There would be a duct wide enough to cover the width of the vehicle, laid out along the length of the vehicle, followed by the Portable ESP mounted at the end. This would mean an extra load for the vehicle, as well as extra-fuel consumption due to the air-resistance caused by the super-structure mounted on the vehicle. Despite this handicap, should the idea result in the removal of the particulate matter from the air, it would be worthwhile implementing it.

Cleansing the Air with a Spray of Water emitted from a traveling open-top tanker
Some of us are aware that till a few decades back, it was usual to see a passing tanker sprinkling water on the dusty roads. Many of us know that after it rains, the pollution level goes down. The drops of water bring down not only the particulate matter but also absorb the toxic gases, to some extent.

Let us now imagine a slow-moving, open-top water tanker passing along the road. It would be having jets of water emitted upwards into the air from the front end of the tank. As the vehicle moved ahead, the water tossed into the air would drop down into the rear half of the tanker. While it would make the air wet, no water would be spilt on the roads. In other words, only the air would have been washed; not the roads. Gradually, as the tanker moved, the water carried by it would have got dirtier.

As the tanker reached the end of its journey, the level of water in it would have gone down; reduced mainly by the amount sprayed that remained in the air; further down by the amount that evaporated. It would then be required to drain out the dirty water, and to replenish the empty space in the tanker with a supply of fresh water.  The amount of dirt collected would be indicative of the pollution removed from the city road.

Making the city ‘Out-of-Bounds’ for Incoming Diesel-Driven Trucks
We all know that ships voyaging in the sea never reach the sea-beach, but these get berthed some distance away from it. The material carried on the ships is brought to the shore on barges, or in smaller boats. Let us apply the same analogy to trucks traveling between the cities.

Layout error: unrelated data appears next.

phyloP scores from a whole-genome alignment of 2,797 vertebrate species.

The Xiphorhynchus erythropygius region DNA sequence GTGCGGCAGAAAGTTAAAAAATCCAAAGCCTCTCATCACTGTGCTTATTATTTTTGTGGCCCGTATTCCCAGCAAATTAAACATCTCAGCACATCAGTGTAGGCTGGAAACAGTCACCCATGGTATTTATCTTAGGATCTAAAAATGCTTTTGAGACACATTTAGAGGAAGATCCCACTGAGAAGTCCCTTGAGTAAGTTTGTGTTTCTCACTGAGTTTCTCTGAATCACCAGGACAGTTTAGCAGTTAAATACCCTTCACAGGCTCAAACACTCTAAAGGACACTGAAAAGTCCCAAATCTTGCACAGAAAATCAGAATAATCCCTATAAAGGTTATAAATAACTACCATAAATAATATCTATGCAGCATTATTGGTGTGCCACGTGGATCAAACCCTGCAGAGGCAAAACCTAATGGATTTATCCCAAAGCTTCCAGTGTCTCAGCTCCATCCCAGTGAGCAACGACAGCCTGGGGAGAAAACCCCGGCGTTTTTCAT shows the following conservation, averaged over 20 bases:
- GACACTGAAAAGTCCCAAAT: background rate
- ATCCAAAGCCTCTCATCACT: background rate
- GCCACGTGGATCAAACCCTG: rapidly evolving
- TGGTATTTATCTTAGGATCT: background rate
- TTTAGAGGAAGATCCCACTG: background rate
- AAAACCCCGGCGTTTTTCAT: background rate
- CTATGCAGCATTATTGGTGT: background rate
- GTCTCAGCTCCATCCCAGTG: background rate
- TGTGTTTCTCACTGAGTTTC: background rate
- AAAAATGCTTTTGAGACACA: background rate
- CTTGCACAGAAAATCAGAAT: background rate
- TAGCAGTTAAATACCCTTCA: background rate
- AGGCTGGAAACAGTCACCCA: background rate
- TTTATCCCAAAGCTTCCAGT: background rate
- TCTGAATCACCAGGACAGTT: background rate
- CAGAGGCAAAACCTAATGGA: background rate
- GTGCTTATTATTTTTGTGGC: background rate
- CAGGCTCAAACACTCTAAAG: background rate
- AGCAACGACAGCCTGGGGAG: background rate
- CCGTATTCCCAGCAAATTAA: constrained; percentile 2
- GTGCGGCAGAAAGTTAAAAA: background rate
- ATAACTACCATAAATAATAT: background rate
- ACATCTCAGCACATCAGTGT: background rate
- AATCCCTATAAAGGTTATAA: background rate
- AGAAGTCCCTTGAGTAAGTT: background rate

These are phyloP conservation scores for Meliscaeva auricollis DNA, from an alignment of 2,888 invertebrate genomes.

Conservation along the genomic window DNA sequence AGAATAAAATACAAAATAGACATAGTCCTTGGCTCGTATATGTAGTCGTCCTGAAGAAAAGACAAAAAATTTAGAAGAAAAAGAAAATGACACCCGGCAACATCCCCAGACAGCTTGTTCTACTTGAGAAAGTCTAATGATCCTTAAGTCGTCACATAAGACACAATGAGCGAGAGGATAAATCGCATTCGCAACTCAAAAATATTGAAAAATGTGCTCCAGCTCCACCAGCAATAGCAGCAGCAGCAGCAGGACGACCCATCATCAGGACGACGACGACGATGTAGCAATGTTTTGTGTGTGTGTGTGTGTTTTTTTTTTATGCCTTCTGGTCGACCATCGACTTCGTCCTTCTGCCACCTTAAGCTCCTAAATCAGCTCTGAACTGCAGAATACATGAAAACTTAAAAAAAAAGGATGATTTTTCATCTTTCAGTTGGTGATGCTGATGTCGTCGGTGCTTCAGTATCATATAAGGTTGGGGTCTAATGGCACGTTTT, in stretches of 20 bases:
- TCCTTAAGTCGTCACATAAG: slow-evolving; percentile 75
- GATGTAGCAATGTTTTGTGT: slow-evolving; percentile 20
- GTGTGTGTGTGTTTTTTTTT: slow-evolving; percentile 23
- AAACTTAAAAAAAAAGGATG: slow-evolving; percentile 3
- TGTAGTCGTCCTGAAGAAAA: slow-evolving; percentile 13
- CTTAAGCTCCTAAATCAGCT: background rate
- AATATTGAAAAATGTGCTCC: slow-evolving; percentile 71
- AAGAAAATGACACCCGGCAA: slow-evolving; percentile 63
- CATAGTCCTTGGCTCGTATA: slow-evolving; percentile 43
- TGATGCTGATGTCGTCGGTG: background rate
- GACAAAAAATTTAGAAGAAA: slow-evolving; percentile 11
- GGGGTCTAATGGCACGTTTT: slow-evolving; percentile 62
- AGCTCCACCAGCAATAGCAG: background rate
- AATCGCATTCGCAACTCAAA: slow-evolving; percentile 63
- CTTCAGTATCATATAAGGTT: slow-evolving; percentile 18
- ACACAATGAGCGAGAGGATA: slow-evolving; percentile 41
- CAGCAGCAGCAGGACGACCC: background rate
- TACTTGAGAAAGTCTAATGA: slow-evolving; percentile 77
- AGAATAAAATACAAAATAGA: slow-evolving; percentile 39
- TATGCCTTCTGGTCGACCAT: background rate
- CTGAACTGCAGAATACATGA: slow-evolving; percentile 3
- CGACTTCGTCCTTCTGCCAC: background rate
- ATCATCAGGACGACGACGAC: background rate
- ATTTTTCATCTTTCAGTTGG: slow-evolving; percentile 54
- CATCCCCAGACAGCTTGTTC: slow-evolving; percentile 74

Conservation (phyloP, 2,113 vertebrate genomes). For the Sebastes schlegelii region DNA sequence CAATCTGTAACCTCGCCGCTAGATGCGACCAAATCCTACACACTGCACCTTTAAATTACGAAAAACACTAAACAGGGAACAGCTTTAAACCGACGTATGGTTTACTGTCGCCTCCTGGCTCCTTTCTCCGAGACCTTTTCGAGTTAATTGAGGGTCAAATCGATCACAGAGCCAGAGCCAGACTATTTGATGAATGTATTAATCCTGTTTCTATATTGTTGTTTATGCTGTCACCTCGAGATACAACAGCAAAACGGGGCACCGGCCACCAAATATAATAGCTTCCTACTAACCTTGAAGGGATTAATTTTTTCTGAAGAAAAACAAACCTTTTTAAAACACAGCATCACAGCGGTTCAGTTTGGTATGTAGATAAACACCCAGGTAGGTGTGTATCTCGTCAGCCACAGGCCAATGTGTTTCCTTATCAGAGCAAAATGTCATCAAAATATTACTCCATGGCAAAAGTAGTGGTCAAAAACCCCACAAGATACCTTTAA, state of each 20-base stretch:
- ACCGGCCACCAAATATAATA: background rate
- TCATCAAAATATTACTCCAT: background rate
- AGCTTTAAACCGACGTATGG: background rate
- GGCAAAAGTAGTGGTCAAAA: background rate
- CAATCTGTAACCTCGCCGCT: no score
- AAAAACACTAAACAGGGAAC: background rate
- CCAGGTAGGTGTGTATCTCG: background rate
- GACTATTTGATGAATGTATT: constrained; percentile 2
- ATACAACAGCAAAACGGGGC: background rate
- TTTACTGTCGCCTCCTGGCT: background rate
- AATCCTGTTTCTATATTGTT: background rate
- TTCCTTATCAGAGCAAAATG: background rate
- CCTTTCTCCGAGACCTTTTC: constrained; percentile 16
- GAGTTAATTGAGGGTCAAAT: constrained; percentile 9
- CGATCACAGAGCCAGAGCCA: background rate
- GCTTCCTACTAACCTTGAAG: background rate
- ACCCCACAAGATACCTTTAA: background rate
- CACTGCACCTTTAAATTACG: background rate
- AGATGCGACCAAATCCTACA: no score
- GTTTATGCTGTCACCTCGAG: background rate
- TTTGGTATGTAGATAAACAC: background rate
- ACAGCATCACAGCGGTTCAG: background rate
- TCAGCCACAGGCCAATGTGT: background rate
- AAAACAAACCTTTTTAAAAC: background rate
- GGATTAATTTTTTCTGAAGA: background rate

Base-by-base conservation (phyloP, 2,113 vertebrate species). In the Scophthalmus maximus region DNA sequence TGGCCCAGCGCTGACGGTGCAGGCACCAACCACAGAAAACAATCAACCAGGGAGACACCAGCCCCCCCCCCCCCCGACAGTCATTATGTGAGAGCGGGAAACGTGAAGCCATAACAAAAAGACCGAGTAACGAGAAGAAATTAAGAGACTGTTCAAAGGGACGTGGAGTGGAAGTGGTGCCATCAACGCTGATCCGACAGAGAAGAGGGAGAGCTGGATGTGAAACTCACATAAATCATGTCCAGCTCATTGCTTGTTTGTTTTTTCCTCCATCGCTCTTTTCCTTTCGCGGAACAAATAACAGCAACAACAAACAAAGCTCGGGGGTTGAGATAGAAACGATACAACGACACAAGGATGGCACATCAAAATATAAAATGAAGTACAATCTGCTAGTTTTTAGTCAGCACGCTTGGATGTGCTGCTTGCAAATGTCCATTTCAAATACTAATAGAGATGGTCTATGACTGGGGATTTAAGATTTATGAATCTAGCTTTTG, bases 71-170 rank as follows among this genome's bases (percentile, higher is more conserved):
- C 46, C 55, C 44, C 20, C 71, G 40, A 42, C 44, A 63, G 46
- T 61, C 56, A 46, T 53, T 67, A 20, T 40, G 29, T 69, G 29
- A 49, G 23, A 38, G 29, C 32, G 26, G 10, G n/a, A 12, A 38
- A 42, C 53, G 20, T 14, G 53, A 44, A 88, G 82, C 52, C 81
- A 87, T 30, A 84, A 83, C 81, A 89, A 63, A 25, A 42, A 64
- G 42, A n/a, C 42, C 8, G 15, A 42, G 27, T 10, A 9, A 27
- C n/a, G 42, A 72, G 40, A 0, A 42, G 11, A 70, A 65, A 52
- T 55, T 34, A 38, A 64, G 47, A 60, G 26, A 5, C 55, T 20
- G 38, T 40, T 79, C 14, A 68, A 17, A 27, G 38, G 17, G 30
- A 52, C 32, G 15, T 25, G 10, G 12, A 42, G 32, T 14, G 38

Diesel-operated trucks bringing in the supplies should terminate their journey at the periphery of the city. From there the goods should be trans-shipped to the city though the use of CNG-operated mini-trucks; or through electrically operated vehicles. As an off-shoot, it would also expose contraband material, if any, being brought into the city from border towns. This would also help the police to monitor possible terrorist activities.

Taxes are levied on all passenger and commercial vehicles, by the Central and the State governments. These include Excise Duties and Sales-Tax. It is suggested here that if the government bodies could make a sacrifice of the tax-earnings for one year (min.) on Electrically-driven vehicles, it would serve as a great incentive for the people to switch over to this mode of transport.

Battery-Exchange booths could be permitted at various points in the city, where the users could exchange their spent battery for a charged one on payment.

The government would be able to make up the loss of revenue by having saved some money otherwise meant to be spent on health schemes to treat the people affected by pollution.  After seeing the results, the scheme could be extended year after year. This would make our future generations grateful to the nation for having taken appropriate and timely care of them.

- (CAVALIER) SURENDRA KUMAR -                                                Jan. 4, 2016